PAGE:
II.  Where the Theme Occurs

Turner (2008: 37) asserts that the term kingdom of heaven is clearly at the very heart of Matthew’s Gospel, occurring 32 times.  John the Baptist proclaims, “Repent, for the kingdom of heaven has come near” (3:2).  Jesus used the same words in 4:17, and instructed His disciples to give this exact same message in 10:7.  Jesus mentions it repeatedly in the Sermon on the Mount (5:3, 10, 19 (twice), 20, and 7:21).  In the narrative of the centurion, Jesus spoke of an eschatological feast “with Abraham, Isaac and Jacob in the kingdom of heaven” (8:11).  His parables in Matt. 13 illustrate what the kingdom of heaven is like (v. 24, 31, 33, 44, 45, 47, and 52) as well as the parables in 18:23, 20:1, 22:2, and 25:1.  In addition, Jesus taught that little children are role models if you want to be great in the kingdom of heaven (18:1-4, 19:14).

III.  Why Matthew Uses the Term

A quick check with an online search tool or a concordance will confirm that the phrase kingdom of heaven is found only in Matthew, while the term kingdom of God is used frequently in Mark and Luke.  According to Turner (2008: 38-39), some (but not all) dispensationalists have argued that there are several eschatological distinctions to be made between the kingdom of God versus the kingdom of heaven, but that appears to be doubtful and unnecessary.  To refute this idea, he states that in Matt. 19:23-24 the kingdom of heaven (v. 23) and kingdom of God (v. 24) are presented synonymously.  Both phrases are also used in parallel passages (cf. Matt. 13:31 & Mark 4:30; Matt. 19:14 & Luke 18:16).  Turner rightly concludes, “despite various arguments to the contrary, there is ample evidence that the kingdom of heaven and the kingdom of God are identical.”  Ladd (1986: 24) concurs: “the simple fact is that they are quite interchangeable.”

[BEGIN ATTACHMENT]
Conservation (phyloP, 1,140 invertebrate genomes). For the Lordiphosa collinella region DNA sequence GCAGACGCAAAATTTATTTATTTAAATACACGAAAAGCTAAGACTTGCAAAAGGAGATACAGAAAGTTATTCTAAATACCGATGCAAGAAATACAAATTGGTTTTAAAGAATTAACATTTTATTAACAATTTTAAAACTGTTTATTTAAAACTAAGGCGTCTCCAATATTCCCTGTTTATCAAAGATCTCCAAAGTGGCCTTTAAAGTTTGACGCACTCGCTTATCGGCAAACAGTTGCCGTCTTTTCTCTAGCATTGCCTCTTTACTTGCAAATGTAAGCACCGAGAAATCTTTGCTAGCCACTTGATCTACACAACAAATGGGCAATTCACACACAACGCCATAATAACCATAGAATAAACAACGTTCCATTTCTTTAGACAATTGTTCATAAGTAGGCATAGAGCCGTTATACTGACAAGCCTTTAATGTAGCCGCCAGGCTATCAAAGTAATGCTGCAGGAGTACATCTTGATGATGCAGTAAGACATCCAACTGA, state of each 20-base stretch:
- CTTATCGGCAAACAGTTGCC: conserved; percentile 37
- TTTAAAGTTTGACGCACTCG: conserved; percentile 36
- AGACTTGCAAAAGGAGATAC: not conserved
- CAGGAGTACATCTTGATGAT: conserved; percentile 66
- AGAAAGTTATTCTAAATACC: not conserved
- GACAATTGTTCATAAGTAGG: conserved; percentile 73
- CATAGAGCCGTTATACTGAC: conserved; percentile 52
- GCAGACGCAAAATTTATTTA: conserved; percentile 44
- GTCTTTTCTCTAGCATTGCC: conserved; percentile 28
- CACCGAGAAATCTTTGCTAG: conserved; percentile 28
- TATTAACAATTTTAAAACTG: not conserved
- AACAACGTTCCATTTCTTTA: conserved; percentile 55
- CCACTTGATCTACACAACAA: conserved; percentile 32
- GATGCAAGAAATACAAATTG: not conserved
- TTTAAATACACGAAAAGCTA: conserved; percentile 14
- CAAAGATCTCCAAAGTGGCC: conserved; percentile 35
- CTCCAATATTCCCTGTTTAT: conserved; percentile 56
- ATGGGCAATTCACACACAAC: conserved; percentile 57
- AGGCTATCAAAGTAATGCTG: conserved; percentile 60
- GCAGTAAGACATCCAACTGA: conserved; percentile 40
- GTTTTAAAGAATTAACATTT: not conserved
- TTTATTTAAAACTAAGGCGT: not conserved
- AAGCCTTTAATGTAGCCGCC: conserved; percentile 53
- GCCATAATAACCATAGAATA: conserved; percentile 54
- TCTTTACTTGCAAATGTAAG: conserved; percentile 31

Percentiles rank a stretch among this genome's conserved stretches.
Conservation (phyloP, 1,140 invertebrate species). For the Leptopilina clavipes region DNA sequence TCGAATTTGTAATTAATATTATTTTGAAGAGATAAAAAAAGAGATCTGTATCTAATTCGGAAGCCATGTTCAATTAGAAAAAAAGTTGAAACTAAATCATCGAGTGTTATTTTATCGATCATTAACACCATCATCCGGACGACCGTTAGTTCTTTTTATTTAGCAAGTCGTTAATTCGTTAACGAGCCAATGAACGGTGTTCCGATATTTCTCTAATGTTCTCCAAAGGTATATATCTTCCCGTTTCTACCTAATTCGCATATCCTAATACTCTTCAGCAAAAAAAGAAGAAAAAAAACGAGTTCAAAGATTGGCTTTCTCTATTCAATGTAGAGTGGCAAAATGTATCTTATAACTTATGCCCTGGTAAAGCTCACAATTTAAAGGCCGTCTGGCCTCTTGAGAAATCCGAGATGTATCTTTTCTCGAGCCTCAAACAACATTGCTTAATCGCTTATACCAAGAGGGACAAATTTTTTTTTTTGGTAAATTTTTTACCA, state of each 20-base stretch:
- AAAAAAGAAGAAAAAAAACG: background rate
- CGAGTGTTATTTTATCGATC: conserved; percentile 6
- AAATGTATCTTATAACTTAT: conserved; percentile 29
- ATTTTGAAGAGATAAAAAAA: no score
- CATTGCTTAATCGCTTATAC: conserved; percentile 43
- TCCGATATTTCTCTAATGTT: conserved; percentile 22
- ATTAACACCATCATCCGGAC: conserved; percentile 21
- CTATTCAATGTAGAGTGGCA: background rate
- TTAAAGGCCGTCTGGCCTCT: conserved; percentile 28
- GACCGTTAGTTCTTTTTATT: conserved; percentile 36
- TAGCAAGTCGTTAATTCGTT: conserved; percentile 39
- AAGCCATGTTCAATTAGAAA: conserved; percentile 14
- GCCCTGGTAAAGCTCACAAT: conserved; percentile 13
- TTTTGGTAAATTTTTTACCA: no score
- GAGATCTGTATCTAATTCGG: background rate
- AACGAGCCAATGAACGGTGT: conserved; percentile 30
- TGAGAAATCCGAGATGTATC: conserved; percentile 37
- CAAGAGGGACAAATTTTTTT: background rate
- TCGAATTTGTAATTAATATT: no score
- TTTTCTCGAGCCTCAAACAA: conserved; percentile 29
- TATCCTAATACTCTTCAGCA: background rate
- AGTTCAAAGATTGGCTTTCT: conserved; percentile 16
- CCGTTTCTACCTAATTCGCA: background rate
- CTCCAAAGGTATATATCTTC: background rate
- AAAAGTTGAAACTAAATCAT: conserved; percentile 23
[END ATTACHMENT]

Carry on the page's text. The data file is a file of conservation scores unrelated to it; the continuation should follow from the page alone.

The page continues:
So, why does Matthew say it this way? Turner (2008: 39) states the reason Matthew consistently chose the phrase kingdom of heaven was that he was using a literary device called a metonymy.  Kaiser and Silva (2007: 335) define it as “a figure of speech whereby a word is changed from its literal meaning to a sense other than its referent, but one that is associated with it.”  Blomberg (1992b: 73) states the phrase “kingdom of heaven” is a circumlocution, or indirect manner of speaking.  He adds that it may also refer to the idea that “all power and authority in heaven are given to Jesus.”  Turner (2008: 41-42) goes on to say that it “avoids mentioning the name of God by containing a word that is readily associated with God.  This would fit with Matthew’s Christian Jewish audience, since it would reflect special piety for the divine name. . . So the expression ‘kingdom of heaven’ is part of a general pattern centering on Matthew’s conception of the earth as humanity’s abode and heavens as the abode of God and God’s angels.”